Just how little is the sanctity of marriage and fidelity revered by the mainstream media?
Consider the following astounding statement made today by "CNN Saturday Morning News" host T. J. Holmes:
Unfortunately, you know, people have to stop cheating in this recession. But given the recession, people are being forced to improvise a little bit more as they're looking for a little variety out there in their lives.
Unfortunately? Mightn't a decline in adultery be a hidden benefit during this economic downtown?
Apparently not (video embedded below the fold with full transcript):
T. J. HOLMES, CNN HOST: Unfortunately, you know, people have to stop cheating in this recession. But given the recession, people are being forced to improvise a little bit more as they're looking for a little variety out there in their lives.
BETTY NGUYEN: That could get a little tricky, and so we hear. And as you will see, CNN's Randi Kaye is dishing the dirt.
RANDI KAYE, CNN CORRESPONDENT (voice-over): This private investigator for Massachusetts has been tailing cheating spouses since he was 16, when his father first taught him the business. But today, John Dinitale says business ain't what it used to be.
JOHN DINITALE, PRIVATE INVESTIGATOR: Surveillance cases, especially domestic surveillance cases, you could see just falling off the chart.
KAYE: In the last year, Dinitale has seen a 75 percent drop in infidelity cases.
DINITALE: We'd seen some what we would consider good size surveillances that would keep us busy for a week at a time just kind of go by the wayside. And I don't think there's any question that that was the result of people not being able to afford it.
KAYE: In a slumping economy, even hanky-panky takes a hit. A full day of surveillance work will set you back about $2,500; a full week, $15,000. So, some spouses are doing their own snooping.
DINITALE: It's not unusual now where a client will call and say, "Look, I've already done all the legwork. I've been checking his BlackBerry, I've been looking at his text messages, I've been downloading his cell phone bills.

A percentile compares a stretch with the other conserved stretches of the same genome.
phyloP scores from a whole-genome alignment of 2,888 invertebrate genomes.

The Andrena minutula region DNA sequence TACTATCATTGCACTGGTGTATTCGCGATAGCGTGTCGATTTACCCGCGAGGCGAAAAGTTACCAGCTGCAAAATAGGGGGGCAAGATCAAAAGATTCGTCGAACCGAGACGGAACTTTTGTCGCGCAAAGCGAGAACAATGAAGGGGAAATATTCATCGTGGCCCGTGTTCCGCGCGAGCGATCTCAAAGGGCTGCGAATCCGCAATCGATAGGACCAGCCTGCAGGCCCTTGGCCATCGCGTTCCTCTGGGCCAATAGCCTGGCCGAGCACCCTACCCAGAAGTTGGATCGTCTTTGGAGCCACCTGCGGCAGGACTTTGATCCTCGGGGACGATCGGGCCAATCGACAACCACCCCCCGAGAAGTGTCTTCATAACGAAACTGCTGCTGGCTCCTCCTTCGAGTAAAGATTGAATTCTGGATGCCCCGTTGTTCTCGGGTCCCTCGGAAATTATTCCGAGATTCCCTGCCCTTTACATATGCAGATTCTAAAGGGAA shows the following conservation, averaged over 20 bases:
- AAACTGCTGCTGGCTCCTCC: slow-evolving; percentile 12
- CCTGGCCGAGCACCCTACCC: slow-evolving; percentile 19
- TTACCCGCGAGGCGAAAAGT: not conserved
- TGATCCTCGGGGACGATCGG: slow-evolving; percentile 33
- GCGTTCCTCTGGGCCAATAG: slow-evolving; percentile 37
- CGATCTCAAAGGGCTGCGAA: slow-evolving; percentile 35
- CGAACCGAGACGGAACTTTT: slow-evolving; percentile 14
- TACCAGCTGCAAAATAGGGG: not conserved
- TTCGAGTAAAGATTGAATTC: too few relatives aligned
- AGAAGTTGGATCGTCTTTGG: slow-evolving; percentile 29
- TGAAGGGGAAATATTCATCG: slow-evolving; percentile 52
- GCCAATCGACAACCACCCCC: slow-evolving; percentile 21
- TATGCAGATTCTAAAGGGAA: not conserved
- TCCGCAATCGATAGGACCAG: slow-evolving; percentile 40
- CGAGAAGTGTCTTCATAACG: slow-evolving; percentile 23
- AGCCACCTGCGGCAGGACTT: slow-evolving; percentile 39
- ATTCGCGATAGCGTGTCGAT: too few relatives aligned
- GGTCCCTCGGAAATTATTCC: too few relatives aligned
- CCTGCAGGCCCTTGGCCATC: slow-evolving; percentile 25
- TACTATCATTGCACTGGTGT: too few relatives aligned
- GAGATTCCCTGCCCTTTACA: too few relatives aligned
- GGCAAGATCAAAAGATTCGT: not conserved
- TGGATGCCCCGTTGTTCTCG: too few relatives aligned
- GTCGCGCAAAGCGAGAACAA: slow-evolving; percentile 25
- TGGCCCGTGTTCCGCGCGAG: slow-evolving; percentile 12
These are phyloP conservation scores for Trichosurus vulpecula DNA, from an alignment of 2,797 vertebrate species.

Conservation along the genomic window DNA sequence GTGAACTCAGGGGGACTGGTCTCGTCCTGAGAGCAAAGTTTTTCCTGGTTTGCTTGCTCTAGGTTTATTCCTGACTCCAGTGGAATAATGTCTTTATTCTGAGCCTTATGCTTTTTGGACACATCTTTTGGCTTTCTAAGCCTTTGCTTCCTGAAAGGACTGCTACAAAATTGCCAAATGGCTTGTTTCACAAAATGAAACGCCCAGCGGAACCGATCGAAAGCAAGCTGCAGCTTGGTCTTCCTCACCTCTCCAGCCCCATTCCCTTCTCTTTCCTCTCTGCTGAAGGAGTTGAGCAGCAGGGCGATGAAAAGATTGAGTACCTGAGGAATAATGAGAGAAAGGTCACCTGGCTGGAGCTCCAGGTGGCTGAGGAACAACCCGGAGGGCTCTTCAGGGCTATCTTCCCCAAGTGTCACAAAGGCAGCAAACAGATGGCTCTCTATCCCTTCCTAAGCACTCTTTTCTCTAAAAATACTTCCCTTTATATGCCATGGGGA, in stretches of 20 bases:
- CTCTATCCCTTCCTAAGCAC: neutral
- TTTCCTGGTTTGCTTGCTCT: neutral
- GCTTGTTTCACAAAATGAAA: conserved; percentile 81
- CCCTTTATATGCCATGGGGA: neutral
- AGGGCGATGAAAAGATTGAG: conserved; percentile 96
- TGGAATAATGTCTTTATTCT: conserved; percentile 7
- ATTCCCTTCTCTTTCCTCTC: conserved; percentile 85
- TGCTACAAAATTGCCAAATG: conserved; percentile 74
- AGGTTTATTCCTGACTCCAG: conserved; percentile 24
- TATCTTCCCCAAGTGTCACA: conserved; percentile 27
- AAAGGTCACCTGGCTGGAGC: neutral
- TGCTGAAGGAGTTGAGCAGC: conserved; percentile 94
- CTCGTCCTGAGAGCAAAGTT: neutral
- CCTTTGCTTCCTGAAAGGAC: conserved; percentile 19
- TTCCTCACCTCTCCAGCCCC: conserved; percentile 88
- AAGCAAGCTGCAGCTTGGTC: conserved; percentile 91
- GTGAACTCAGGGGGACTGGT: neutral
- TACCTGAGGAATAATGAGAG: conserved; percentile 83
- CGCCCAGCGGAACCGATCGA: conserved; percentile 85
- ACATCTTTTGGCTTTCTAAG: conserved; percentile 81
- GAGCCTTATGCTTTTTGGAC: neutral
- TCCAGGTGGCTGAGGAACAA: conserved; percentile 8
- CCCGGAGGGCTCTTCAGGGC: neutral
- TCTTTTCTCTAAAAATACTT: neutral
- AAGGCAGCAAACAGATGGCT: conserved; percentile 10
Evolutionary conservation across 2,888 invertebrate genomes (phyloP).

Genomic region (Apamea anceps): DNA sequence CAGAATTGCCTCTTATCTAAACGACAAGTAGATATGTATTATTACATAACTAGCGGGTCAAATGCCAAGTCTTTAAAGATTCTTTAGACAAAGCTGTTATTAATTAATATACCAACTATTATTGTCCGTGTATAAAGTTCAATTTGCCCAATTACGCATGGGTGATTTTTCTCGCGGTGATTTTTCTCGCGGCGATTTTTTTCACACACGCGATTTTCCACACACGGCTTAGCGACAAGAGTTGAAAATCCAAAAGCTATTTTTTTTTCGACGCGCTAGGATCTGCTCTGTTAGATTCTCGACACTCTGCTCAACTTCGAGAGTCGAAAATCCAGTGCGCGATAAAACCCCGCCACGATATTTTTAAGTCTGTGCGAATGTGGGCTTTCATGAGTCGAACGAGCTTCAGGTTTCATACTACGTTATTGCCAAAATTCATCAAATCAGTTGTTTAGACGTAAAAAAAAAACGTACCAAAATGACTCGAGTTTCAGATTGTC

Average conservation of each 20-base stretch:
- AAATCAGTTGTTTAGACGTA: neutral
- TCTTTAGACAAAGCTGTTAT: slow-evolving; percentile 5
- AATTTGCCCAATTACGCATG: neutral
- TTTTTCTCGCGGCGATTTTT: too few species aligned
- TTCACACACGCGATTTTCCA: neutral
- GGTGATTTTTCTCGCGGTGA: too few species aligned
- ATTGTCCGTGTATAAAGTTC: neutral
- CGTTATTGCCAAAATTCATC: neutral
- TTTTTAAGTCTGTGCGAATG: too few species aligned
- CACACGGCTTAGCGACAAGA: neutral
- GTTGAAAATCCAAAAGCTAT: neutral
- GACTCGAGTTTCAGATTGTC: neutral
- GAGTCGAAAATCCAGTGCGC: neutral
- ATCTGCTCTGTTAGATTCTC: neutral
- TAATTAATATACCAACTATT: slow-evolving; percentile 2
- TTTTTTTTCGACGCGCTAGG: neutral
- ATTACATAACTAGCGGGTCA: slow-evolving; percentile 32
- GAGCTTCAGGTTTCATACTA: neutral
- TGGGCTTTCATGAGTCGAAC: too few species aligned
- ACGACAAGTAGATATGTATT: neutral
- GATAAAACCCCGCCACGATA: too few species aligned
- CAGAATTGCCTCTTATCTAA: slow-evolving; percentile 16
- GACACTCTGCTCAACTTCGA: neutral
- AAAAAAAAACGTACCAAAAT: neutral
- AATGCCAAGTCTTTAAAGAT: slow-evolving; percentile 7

I think I've got about three or four witnesses down there tomorrow.
KAYE: Dinitale still gets some surveillance work, but this new recession style-cheating looks different. With corporate America tightening its belt, gone are the fancy dinners out billed to the expense account. Now, cheating couples cook at home it.
DINITALE: It has to be the economy and people are just not spending money the way they used to.
KAYE (on camera): John Dinitale says cheating spouses are cheating with a little less style these days. Instead of booking rooms at high-end hotels like the Ritz or the Four Seasons, he says they're choosing what he calls the "no-tell motels," like this one.
(voice-over): Or in some cases, they're skipping the hotel expense completely and just using the car. Dinitale trailed one couple with his partner and will never forget how it ended.
DINITALE: There were no heads in the front seat anymore. I'm working with a guy and I said, "Mark, did you -- did you miss that? Did they leave?" No, no, no. I said, "Well, let's just sit here for a second." And the next thing, two feet come right up on to the windshield. Mark looks at me and says, "Now I know what they're doing."
KAYE: Not all couples are doing that. Some are just hanging out at the park. It's free.
DINITALE: We'll be scrambling around trying to pick up a good spot where we can set up the video and this will be a typical spot.
KAYE: The economic slump has put a damper on divorce, too. The American Academy of Matrimonial Lawyers say 37 percent of attorneys polled reported fewer divorces during an economic downturn. Divorce lawyers say more couples are sticking it out, not because they want to, but because they have to.
DINITALE: They're staying together because they can't afford to get their own place.
KAYE: As the saying goes in this business, it is cheaper to keep her.
Randi Kaye, CNN, Austin, Massachusetts.
Is this fitting fare on a national news network?